Last weekend, we learned that professor Fahiem Bacchus had passed away. I was, and still am absolutely devastated to hear this news.
Fahiem was an amazing scientist, with an enormous influence in the SAT (Boolean satisfiability) community. He has an impressive list of accomplishments (including being the chair of the SAT Association, being a fellow of the Association for Advancement of Artificial Intelligence (AAAI), and being the recipient of Canadian Artificial Intelligence Association’s Lifetime Achievement Award), and we called him “Mr. MaxSAT”. But to me, Fahiem was more than that. Let me share a few personal memories of him.
A stranger in the night
I met him on a cold and stormy Friday evening (11 August 2017, to be precise), on a pier in St. Kilda, just outside Melbourne, Australia.
I was there with some of my former coworkers from KU Leuven, to watch the penguins come ashore. We’d arrived early, and had asked a local what to expect. He told us to come back in 90 minutes, and then we’d see “thousands of penguins” come up the pier. We went to the pub to warm up a bit, and when we returned 90 minutes later, I was surprised by the lack of people on the pier. Surely, thousands of penguins would attract more of an audience? We looked out at the sea, but it was quite void of any penguin activity.
Then I heard one of the few other freezing people on the pier say to his companions: “If we’re lucky, we might see five or six penguins tonight!”
I turned around and asked the stranger how he knew, and we got to talking. We started out with a discussion of penguin counts, but quite naturally moved on to alien abductions and the apocalypse. It was a pleasant conversation, and after having spotted five penguins, we each went our way.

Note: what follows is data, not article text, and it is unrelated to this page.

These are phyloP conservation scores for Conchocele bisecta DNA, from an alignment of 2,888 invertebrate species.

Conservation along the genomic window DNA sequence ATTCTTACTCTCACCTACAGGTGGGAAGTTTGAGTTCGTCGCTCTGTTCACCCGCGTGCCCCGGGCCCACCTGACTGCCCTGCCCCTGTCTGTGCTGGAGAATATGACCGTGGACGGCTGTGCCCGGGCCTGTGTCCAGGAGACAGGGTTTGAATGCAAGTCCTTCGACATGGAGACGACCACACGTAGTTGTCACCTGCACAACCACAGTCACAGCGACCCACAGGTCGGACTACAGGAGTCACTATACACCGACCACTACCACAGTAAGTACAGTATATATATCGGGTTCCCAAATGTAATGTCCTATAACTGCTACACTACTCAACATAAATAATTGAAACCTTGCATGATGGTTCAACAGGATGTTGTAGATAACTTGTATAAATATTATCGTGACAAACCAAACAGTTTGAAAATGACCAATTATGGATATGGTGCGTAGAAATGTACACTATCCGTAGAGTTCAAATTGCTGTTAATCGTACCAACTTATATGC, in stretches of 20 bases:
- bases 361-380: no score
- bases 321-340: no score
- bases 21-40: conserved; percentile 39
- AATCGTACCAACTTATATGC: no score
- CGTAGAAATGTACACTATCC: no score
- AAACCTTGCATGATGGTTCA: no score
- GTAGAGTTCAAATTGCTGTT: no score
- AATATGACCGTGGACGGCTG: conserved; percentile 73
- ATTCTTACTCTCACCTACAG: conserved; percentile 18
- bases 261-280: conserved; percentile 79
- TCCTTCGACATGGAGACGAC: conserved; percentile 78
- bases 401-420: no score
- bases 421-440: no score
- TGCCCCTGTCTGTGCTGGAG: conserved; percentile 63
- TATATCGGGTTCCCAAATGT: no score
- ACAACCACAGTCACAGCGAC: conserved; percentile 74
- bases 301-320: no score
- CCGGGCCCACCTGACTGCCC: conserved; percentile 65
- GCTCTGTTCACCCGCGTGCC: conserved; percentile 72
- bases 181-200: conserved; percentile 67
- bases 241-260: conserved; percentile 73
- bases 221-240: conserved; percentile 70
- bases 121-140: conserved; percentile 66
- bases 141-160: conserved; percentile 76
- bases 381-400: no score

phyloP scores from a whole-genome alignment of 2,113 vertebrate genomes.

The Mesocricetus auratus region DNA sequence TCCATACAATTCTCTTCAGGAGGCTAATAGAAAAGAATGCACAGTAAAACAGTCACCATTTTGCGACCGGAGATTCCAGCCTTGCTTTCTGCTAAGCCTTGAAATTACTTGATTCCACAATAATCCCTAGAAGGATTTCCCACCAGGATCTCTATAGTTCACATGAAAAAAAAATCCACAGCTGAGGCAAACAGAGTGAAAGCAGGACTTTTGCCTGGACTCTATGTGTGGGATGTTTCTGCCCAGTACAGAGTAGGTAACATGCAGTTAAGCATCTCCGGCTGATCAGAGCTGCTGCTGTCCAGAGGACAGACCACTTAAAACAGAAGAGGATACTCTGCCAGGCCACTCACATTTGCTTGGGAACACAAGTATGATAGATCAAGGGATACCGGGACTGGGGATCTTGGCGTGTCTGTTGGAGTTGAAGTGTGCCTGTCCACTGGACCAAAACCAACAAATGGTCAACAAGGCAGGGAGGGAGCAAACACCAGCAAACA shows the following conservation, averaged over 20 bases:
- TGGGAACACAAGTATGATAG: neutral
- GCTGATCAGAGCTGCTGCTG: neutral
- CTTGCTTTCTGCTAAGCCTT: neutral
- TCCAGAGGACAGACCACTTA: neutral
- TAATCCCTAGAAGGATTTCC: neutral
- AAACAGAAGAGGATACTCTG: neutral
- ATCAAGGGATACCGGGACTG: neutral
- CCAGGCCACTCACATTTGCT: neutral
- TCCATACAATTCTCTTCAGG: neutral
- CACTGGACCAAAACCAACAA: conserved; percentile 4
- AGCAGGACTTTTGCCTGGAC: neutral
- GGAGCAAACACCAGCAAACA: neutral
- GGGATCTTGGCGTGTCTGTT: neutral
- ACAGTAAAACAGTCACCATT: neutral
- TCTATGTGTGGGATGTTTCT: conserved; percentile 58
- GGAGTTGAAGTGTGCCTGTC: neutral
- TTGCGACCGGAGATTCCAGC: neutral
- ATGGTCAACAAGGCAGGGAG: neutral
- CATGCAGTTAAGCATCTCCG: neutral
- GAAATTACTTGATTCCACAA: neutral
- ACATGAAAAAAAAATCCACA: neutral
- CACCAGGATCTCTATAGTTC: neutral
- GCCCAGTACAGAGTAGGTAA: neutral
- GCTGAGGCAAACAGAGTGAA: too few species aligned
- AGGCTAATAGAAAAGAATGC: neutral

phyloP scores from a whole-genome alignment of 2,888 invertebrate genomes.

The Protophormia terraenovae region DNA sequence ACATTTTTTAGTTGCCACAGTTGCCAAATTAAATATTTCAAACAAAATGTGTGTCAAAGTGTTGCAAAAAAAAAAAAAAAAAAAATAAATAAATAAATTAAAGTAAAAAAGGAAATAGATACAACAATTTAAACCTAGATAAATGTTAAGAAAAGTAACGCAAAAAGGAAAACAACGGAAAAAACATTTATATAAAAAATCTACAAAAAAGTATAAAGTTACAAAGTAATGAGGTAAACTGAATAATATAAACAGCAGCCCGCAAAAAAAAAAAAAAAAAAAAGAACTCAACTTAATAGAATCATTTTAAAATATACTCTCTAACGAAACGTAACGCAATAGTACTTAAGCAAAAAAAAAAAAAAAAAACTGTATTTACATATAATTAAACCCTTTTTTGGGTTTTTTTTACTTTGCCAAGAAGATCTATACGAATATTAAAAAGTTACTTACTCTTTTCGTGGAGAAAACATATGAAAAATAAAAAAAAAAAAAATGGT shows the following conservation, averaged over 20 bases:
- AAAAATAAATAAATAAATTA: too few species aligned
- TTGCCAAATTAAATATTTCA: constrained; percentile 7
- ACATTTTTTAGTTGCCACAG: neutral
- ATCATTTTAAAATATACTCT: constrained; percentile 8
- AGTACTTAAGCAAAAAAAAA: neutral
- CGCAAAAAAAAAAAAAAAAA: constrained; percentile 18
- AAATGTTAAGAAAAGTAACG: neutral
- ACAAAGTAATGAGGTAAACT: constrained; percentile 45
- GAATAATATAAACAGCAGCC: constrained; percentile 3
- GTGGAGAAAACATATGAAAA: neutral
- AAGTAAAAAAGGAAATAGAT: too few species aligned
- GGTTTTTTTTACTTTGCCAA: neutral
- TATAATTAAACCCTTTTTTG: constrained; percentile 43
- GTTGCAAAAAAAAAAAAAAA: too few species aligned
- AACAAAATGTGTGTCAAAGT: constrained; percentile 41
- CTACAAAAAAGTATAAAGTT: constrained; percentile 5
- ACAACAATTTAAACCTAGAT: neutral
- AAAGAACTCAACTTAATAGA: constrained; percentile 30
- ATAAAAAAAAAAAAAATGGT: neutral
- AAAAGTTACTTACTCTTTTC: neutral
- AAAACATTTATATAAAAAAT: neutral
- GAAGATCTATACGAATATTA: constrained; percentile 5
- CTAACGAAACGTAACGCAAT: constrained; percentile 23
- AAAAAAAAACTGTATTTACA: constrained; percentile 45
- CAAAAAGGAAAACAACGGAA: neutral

The next morning I arrived bright and early for my first workshop day of my very first conference: IJCAI 2017. At registration, I bumped into the stranger I had met the night before. I was quite surprised. A little later, I felt rather embarrassed when Fahiem walked on stage for the official opening, and I realised that last night’s stranger was actually the conference chair of IJCAI that year.
A welcoming host and a supportive mentor
It turned out that Fahiem and I had quite some research interests in common. At the time, I was working in a department where people with whom I had research interests in common were pretty scarce. We kept in touch, one thing led to another, and Fahiem invited me to spend a few months with his group at the University of Toronto.
While at UofT, Fahiem taught me much about how to think about algorithms and complexity. Each meeting we had ended with me feeling a bit dumb because I was made more aware of how much I really didn’t know or understand yet. At the same time, I felt honoured that he took the time to talk to me and teach me. I loved the reading groups that he organised. They changed the way in which I read papers from the SAT community. I am a lot more critical now, understand better what is good and what is just air (even though I clearly still have a lot to learn).
I am so grateful for the time I got to spend with him and with his group in Toronto.
Fahiem was so generous. With his time, with his knowledge, with his humour. He will be missed so much by everyone who knew him.